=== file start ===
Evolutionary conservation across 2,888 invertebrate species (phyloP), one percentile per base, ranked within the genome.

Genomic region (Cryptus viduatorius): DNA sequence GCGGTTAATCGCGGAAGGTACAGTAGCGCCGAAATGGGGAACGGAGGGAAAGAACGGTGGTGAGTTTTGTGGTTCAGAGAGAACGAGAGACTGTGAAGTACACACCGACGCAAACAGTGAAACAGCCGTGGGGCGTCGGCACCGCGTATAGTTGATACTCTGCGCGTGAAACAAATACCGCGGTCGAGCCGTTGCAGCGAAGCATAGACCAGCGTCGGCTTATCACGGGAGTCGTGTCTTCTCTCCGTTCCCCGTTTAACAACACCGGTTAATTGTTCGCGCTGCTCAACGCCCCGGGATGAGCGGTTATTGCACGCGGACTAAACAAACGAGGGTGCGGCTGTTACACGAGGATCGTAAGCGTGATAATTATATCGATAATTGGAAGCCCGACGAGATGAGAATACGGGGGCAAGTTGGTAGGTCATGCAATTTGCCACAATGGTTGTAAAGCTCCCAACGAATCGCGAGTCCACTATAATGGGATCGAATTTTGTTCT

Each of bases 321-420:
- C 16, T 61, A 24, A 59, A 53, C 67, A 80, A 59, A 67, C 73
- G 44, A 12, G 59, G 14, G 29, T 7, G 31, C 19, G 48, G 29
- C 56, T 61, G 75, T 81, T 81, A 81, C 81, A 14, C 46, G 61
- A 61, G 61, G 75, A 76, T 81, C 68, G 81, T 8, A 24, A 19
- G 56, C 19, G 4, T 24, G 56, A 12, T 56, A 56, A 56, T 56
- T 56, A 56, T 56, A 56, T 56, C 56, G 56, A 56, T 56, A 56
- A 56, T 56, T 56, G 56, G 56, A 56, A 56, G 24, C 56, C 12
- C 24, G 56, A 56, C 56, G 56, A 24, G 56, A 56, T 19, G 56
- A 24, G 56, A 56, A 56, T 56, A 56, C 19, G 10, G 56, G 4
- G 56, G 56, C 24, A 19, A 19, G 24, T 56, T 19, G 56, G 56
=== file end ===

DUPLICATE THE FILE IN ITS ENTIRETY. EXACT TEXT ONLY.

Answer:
Evolutionary conservation across 2,888 invertebrate species (phyloP), one percentile per base, ranked within the genome.

Genomic region (Cryptus viduatorius): DNA sequence GCGGTTAATCGCGGAAGGTACAGTAGCGCCGAAATGGGGAACGGAGGGAAAGAACGGTGGTGAGTTTTGTGGTTCAGAGAGAACGAGAGACTGTGAAGTACACACCGACGCAAACAGTGAAACAGCCGTGGGGCGTCGGCACCGCGTATAGTTGATACTCTGCGCGTGAAACAAATACCGCGGTCGAGCCGTTGCAGCGAAGCATAGACCAGCGTCGGCTTATCACGGGAGTCGTGTCTTCTCTCCGTTCCCCGTTTAACAACACCGGTTAATTGTTCGCGCTGCTCAACGCCCCGGGATGAGCGGTTATTGCACGCGGACTAAACAAACGAGGGTGCGGCTGTTACACGAGGATCGTAAGCGTGATAATTATATCGATAATTGGAAGCCCGACGAGATGAGAATACGGGGGCAAGTTGGTAGGTCATGCAATTTGCCACAATGGTTGTAAAGCTCCCAACGAATCGCGAGTCCACTATAATGGGATCGAATTTTGTTCT

Each of bases 321-420:
- C 16, T 61, A 24, A 59, A 53, C 67, A 80, A 59, A 67, C 73
- G 44, A 12, G 59, G 14, G 29, T 7, G 31, C 19, G 48, G 29
- C 56, T 61, G 75, T 81, T 81, A 81, C 81, A 14, C 46, G 61
- A 61, G 61, G 75, A 76, T 81, C 68, G 81, T 8, A 24, A 19
- G 56, C 19, G 4, T 24, G 56, A 12, T 56, A 56, A 56, T 56
- T 56, A 56, T 56, A 56, T 56, C 56, G 56, A 56, T 56, A 56
- A 56, T 56, T 56, G 56, G 56, A 56, A 56, G 24, C 56, C 12
- C 24, G 56, A 56, C 56, G 56, A 24, G 56, A 56, T 19, G 56
- A 24, G 56, A 56, A 56, T 56, A 56, C 19, G 10, G 56, G 4
- G 56, G 56, C 24, A 19, A 19, G 24, T 56, T 19, G 56, G 56